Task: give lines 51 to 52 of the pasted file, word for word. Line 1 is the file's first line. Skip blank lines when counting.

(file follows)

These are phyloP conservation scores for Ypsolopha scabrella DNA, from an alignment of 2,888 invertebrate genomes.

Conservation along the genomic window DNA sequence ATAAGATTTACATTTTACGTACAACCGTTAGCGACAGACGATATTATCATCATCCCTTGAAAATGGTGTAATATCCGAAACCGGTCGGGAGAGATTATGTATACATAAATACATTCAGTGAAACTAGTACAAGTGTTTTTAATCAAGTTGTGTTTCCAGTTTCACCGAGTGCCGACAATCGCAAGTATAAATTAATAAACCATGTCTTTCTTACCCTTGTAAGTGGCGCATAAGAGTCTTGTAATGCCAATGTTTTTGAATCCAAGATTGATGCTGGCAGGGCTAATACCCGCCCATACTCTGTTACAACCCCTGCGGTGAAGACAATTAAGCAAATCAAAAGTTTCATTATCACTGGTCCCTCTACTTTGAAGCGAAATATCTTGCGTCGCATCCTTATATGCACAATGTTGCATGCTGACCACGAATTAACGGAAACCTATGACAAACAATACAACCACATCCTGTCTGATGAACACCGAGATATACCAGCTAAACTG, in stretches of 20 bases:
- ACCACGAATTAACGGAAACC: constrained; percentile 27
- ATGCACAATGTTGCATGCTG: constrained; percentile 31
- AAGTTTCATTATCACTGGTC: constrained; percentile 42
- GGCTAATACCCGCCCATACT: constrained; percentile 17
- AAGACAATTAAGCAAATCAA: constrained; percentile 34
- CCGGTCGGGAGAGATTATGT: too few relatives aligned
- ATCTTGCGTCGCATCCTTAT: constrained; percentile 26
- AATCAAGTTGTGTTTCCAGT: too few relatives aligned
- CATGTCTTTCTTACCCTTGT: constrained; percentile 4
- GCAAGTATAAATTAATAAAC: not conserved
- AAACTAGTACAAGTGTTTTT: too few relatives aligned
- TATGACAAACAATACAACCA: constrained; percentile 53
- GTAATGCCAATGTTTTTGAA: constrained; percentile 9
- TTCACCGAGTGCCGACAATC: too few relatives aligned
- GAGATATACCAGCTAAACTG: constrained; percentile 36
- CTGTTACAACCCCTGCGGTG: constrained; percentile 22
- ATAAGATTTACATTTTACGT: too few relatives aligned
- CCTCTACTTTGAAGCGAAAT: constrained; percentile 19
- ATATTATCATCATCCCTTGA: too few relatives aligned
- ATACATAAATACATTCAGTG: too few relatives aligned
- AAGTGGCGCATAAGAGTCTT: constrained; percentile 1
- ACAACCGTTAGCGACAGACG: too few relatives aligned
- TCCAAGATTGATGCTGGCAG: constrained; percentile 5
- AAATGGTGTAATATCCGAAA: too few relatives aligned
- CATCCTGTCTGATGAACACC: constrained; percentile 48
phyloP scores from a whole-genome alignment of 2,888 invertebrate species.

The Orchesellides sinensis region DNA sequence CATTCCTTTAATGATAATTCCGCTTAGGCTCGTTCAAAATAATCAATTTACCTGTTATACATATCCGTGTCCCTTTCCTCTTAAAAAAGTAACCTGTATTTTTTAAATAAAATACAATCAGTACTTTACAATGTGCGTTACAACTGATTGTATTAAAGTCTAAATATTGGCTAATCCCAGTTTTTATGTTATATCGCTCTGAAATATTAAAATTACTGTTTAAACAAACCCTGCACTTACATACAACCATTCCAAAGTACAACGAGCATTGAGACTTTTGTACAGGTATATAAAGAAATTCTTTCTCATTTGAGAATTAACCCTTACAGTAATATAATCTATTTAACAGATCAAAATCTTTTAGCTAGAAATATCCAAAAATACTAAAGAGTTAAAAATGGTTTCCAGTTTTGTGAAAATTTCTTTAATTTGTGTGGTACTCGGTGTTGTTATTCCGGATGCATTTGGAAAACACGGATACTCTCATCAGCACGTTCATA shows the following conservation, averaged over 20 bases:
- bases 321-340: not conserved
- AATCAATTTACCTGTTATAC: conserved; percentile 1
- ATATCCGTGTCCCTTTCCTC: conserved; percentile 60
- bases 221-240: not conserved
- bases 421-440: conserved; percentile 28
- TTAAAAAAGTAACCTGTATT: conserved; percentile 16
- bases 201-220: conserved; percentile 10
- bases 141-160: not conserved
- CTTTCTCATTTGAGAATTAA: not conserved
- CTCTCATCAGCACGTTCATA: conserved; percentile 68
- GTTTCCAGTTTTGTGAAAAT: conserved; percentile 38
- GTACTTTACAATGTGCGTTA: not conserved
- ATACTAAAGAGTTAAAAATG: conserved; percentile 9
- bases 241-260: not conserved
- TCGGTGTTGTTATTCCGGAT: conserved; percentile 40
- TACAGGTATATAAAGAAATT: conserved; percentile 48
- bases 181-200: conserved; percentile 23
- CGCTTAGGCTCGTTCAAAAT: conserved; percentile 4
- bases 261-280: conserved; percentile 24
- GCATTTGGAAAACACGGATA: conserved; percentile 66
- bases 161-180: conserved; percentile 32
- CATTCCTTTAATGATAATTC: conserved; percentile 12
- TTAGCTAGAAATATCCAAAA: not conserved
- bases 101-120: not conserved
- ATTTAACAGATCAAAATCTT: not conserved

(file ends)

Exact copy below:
- CATTCCTTTAATGATAATTC: conserved; percentile 12
- TTAGCTAGAAATATCCAAAA: not conserved